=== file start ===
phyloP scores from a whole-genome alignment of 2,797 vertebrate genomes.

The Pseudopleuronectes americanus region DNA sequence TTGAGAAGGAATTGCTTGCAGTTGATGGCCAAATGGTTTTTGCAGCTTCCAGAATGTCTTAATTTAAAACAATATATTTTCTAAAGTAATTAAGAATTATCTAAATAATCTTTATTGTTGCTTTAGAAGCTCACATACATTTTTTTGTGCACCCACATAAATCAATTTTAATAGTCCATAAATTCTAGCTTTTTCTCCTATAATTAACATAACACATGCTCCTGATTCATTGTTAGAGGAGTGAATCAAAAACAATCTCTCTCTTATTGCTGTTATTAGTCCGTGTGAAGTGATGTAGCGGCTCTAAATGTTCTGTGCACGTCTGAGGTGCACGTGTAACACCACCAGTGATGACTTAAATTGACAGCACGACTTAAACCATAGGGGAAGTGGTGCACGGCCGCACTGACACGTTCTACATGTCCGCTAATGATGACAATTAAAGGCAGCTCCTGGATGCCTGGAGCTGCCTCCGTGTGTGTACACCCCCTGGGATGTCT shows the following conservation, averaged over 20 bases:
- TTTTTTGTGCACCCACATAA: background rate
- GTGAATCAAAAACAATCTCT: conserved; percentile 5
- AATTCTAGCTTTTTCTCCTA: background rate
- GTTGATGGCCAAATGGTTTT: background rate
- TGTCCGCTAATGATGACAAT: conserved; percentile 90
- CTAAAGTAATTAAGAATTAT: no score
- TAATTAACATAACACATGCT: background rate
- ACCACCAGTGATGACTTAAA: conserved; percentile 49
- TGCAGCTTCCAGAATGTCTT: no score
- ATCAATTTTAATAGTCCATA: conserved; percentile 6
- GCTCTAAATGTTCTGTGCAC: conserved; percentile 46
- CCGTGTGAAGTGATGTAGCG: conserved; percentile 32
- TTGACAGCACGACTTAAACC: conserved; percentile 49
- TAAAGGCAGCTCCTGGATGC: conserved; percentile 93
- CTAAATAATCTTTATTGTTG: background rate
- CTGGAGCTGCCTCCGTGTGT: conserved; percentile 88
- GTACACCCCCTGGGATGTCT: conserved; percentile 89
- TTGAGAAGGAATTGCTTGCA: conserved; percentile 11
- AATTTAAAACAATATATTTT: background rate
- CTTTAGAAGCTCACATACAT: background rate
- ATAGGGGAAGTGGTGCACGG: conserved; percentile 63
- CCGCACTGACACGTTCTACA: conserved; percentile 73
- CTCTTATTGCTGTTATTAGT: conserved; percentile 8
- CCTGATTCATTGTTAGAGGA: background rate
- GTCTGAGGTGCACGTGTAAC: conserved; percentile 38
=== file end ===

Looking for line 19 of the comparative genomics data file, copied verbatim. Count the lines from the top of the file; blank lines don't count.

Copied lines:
- GTACACCCCCTGGGATGTCT: conserved; percentile 89